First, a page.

14 Apples is a disturbing documentary about the seductive power of a Buddhism whose ideals are not merely humanist in this era of globalization.
5 May, 7pm
Team Hurricane
Director Annika Berg, Denmark  
96 min, Danish
A punk chick flick about teen girls that mixes highly stylized fictional elements with documentary material: loneliness, pussy-power, Kawaii, electric green, hentai, graffiti, vibrators, friendship, teddy bears, resting bitch face, ART, fire, fear, bubble-gum, mom & dad, anorexia, cactuses, homemade piercings, nail art, cherries, cutting, dolphins, Lolita, secret diaries and daydreaming. Radical girls in an ordinary world.
Tickets for SIFA Singular Screens go on sale on 28 March 2018 at sifa.sg and all SISTIC authorised agents.

  1. Polish Film Festival

A selection of films by well-known and respected new generation of Polish filmmakers at The Projector. Catch critically acclaimed films on longing for love, the sense of loneliness, disturbing family life, coming-to-age-stories and endurance of the human spirit. From 27 to 29 April 2018. the Polish Film Festival 2018 is co-presented with the Embassy of the Republic of Poland with the support of LOT Polish Airlines, as part of Poland Shiok!

Here are some of our recommended titles to catch. Dates TBC

Carte Blanche (2017)
Director: Jacek Lusinski
106 min, Polish with English subtitles
Inspired by incredible but true events, Carte Blanche is the uplifting story of a charismatic high school history teacher named Kacper who hides his progressive blindness from everyone around him in order to keep his dream job and help his students prepare for their final exams.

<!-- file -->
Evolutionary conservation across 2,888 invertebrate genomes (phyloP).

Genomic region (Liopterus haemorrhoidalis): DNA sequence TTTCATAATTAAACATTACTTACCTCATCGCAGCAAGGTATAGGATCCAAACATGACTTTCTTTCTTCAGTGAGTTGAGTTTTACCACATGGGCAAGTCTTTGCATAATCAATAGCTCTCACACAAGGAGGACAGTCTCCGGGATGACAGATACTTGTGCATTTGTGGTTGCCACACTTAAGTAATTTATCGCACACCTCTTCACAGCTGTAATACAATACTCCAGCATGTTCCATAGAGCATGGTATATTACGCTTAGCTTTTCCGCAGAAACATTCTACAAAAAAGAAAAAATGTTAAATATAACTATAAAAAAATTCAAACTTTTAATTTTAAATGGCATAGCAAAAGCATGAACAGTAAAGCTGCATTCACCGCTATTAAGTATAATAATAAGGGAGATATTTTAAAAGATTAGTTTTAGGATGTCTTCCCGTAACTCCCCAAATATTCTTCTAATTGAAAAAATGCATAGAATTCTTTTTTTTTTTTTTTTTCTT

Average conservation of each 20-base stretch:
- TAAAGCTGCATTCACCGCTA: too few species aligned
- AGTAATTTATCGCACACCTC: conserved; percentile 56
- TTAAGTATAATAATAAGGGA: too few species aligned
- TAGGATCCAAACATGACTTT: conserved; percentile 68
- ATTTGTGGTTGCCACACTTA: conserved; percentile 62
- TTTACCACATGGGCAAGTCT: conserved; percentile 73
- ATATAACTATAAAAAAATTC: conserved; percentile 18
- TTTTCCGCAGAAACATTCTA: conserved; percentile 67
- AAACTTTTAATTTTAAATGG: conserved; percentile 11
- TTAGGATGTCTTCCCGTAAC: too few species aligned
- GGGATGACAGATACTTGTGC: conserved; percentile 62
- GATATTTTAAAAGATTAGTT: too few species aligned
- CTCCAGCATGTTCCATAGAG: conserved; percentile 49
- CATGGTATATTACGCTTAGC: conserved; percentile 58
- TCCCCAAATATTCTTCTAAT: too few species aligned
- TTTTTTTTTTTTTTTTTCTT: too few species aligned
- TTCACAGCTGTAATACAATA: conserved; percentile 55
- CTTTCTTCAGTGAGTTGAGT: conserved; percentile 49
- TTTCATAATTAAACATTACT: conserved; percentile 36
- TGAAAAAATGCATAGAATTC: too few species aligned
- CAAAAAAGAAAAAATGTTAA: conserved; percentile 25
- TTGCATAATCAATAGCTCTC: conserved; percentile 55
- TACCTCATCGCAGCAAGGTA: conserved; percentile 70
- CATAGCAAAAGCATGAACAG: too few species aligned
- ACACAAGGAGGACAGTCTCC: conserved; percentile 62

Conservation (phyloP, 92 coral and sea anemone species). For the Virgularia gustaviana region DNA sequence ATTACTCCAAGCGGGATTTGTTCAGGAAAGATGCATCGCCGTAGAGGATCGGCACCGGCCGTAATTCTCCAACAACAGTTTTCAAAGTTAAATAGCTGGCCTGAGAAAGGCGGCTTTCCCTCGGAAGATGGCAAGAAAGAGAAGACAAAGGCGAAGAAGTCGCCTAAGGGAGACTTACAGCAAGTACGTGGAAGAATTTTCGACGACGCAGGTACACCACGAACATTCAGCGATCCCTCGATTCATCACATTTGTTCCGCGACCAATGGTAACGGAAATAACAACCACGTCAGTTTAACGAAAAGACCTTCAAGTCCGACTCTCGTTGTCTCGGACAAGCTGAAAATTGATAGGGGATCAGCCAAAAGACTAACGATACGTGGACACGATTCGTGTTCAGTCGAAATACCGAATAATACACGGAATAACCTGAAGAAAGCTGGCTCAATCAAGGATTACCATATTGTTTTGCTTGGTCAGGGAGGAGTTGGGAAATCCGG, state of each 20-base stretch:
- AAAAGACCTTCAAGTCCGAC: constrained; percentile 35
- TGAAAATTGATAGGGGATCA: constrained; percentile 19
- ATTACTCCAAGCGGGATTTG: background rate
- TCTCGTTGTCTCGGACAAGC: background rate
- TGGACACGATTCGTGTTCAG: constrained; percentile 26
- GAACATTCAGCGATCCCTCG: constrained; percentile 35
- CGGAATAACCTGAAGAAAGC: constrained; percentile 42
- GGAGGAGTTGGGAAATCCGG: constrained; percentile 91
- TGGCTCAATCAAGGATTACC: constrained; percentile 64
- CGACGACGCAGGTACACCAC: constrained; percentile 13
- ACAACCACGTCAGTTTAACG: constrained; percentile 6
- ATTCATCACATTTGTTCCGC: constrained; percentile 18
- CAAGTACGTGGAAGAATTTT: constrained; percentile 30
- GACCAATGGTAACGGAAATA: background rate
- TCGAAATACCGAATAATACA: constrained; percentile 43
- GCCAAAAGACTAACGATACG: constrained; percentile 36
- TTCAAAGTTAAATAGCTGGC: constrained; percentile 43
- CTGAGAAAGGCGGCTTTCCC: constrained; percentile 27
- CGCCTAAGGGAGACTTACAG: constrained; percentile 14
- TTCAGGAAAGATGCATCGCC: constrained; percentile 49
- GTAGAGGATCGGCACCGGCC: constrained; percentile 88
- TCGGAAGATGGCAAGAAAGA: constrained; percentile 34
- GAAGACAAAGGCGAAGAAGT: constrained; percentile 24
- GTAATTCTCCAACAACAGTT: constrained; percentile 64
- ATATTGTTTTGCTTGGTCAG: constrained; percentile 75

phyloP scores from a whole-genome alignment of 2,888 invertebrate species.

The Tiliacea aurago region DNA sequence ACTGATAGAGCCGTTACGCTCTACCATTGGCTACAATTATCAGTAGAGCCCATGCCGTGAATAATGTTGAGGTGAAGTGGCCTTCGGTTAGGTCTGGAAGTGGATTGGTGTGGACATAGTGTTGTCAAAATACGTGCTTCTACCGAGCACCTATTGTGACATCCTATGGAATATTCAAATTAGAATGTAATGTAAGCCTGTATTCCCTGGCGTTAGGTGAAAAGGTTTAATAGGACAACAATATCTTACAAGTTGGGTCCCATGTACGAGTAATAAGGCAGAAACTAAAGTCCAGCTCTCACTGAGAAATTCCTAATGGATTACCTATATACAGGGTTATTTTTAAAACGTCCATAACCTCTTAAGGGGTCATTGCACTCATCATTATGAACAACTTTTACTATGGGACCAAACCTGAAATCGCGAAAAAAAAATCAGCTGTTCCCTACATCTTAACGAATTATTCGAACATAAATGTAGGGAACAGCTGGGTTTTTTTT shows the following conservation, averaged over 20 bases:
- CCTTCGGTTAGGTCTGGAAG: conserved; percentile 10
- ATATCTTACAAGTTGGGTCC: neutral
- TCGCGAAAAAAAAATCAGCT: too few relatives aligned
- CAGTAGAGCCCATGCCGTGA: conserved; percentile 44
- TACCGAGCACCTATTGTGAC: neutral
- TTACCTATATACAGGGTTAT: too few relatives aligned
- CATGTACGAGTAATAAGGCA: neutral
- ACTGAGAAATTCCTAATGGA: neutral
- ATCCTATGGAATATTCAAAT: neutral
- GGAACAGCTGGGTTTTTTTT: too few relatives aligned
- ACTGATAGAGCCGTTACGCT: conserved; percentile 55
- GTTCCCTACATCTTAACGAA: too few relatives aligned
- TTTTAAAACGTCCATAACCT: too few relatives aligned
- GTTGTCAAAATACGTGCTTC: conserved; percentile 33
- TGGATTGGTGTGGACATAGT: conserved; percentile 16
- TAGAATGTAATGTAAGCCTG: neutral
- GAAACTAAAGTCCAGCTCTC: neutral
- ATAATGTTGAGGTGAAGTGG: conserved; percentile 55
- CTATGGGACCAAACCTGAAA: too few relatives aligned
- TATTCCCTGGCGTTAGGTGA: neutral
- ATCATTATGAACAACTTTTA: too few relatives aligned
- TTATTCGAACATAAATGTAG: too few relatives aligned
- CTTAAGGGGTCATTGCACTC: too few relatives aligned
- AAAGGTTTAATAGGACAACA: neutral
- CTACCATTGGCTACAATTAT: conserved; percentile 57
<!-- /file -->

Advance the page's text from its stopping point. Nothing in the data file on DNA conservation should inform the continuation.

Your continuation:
Winner of Best Director at São Paulo International Film Festival and Shanghai International Film Festival.

All that I Love (2009)
Director: Jacek Borcuch
95 min, Polish with English subtitles
A Shakespearean tale of forbidden love set against the tumultuous era of communist Poland – a young punk musician finds himself helplessly in love with a girl despite their differing backgrounds. Will their love endure the social turmoil that threatens their families and friends?
This film was selected as the Polish entry for the Best Foreign Language Film at the 83rd Academy Awards.

The Last Family (2016)
Director: Jan P. Matuszyński
123 min, Polish with English subtitles
An unconventional film about an equally unconventional artist - renowned Polish surrealist painter Zdzislaw Beksinski and his complex family. As painter Beksinski tapes everything with his beloved camcorder, a 28-year family saga unfolds through disturbing dystopian paintings, near-death experiences, dance music trends and funerals….Director Jan P. Matuszyński recreates the real-life story of the fractious Beksinskis family like no other biopic.
Winner Best Actor (Andrzej Seweryn) - Locarno International Film Festival.
Winner The Grand Prix Golden Lions, Best Film - Gdynia Film Festival

  1. Singapore Chinese Film Festival

The 6th Singapore Chinese Film Festival will take place between 27 April to 6 May. It is the second largest film festival in Singapore with over 50 films screened across 11 days. Founded in 2013 by Singapore University of Social Sciences and SFS, the festival aimed to fill the gap in the screening of Chinese films in Singapore. Festival line-up will be announced on 10 April. Stay tuned!